9.   If your book was made into a movie, who do you see playing the role of the main character? (You can pick any actor, living or dead)

A: The main character is a lady, a Mexican archeologist. I would imagine a younger Salma Hayek playing her role ( I even mention Salma  in the book as having the perfect physique du role)


11.   And, finally, what do you think is in store for the future of Latino literature?

A: as said before Latino literature excels in local themes involving social or political issues, love affairs etc. My intention is to help adding a wider perspective that could attract people of other backgrounds.

Monday, June 22, 2015

Q&A with Lauren Scharhag

Lauren Scharhag is a writer of fiction and poetry. Her work has appeared most recently in The SNReview, Infectus, and Glass: A Journal of Poetry.

She is the recipient of the Gerard Manley Hopkins Award for poetry and a fellowship from Rockhurst University for fiction. She lives in Kansas City, MO with her husband and three cats.

1.     What inspired you to write West Side Girl and Other Poems?

I didn’t set out to write a book of poems.  I’ve been writing seriously since I was very young, and I’ve always alternated between prose and poetry—I have long periods where I write prose almost exclusively, and periods where I write poetry almost exclusively. 

Back in 2005, I had the urge to write poetry, and I made a conscious decision that I wanted to improve my craft.  So I joined an online poetry community where I was fortunate to find a lot of people who read each other’s work and gave a lot of really great, constructive feedback.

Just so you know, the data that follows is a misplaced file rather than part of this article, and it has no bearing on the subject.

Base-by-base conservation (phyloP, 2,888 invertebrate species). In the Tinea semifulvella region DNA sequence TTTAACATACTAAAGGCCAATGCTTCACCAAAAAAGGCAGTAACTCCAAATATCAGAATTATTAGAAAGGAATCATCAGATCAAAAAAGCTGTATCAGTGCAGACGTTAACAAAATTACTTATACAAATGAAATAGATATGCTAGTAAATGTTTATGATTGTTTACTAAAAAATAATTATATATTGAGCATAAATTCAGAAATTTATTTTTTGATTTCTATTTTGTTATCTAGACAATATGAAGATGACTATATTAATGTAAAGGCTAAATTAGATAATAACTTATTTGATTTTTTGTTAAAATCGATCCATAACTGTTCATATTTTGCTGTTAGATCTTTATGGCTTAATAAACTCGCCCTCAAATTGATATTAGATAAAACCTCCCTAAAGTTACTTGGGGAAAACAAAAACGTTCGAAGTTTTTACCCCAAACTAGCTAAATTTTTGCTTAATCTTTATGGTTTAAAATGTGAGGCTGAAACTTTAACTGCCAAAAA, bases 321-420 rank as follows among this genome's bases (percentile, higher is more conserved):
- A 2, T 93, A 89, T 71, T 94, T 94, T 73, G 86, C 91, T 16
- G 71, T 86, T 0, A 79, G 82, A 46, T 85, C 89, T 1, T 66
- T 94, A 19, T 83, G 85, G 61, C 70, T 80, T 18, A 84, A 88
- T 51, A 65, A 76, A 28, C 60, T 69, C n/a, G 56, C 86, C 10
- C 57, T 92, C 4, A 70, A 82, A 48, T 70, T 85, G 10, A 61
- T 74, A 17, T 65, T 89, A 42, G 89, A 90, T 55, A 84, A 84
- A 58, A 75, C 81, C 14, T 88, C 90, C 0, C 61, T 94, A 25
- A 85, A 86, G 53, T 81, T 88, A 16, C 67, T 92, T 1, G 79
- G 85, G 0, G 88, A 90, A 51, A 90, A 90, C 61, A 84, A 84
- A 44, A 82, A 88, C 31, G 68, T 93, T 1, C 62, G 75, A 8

Working with that community, the poetry cycle lasted a good while.  I didn’t start to slow down until about 2010, and gradually returned to prose.  I think I really found my voice during that time period.  I really cultivated my poetic eye.  West Side Girl is what I consider the best of the poems that came out of that period.


2.     What are some of the themes that you explore in this book and why?

Most of the poems are biographical.  In the book description, I say I explore themes of womanhood, my family and what it’s like looking white but being Latina.  My mother is Mexican, from a very poor family.  My father is German, from a very wealthy family.  Neither side approved of the other.  My parents divorced when I was small, so I was mostly raised by my mother and her family.  Everyone lived in the same neighborhood.  My great-grandmother and grandmother lived next door to each other.  My aunt and uncle lived across the street.  For a time, my other two uncles lived in that same neighborhood.  Almost every day was like a family reunion.  So in some ways, I had all the good things that go with the big Latino family—that constant love, that loyalty and support-- not to mention the food!  A lot of the poems are about food because in my grandmother’s house, life revolved around the kitchen.  When you walked through the front door, the question was never, “How are you?” but, “Are you hungry?” 

But there’s also the baggage that goes with being Latina—the biases, the Catholic guilt, the neuroses.  My grandparents used to call me guera and bolilla, and kids in the neighborhood used to say I wasn’t a real Mexican.  I didn’t understand what that meant until I was older.  I didn’t realize I was so white until one day, at a big neighborhood fiesta, I looked around and realized how very pale I was compared to everyone else.  It was a very rich and strange childhood.